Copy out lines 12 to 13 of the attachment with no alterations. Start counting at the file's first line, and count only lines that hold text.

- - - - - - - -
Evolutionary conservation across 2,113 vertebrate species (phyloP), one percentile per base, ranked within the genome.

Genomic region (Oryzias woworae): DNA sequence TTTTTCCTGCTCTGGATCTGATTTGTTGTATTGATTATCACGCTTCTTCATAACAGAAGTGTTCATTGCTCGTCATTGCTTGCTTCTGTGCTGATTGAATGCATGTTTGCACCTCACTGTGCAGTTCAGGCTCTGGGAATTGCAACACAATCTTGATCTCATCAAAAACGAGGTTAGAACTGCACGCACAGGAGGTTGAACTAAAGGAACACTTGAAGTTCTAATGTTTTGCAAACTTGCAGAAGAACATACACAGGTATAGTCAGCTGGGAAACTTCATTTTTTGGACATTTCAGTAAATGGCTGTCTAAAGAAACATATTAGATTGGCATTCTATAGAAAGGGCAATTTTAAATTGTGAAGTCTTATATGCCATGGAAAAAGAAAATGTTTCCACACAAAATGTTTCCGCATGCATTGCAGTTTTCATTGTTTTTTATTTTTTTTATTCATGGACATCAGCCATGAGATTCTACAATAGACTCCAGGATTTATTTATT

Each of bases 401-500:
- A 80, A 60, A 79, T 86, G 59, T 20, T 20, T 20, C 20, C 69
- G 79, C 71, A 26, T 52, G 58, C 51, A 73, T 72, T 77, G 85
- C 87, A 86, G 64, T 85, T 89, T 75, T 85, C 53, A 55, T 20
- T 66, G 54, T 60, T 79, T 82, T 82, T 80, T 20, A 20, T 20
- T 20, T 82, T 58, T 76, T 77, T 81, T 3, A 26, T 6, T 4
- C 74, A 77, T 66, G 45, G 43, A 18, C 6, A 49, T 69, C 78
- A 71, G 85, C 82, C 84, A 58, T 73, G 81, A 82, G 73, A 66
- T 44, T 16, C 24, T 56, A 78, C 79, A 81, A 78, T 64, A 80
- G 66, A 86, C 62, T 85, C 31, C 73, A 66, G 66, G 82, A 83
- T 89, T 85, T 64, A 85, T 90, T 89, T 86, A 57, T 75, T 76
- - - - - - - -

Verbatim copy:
- G 66, A 86, C 62, T 85, C 31, C 73, A 66, G 66, G 82, A 83
- T 89, T 85, T 64, A 85, T 90, T 89, T 86, A 57, T 75, T 76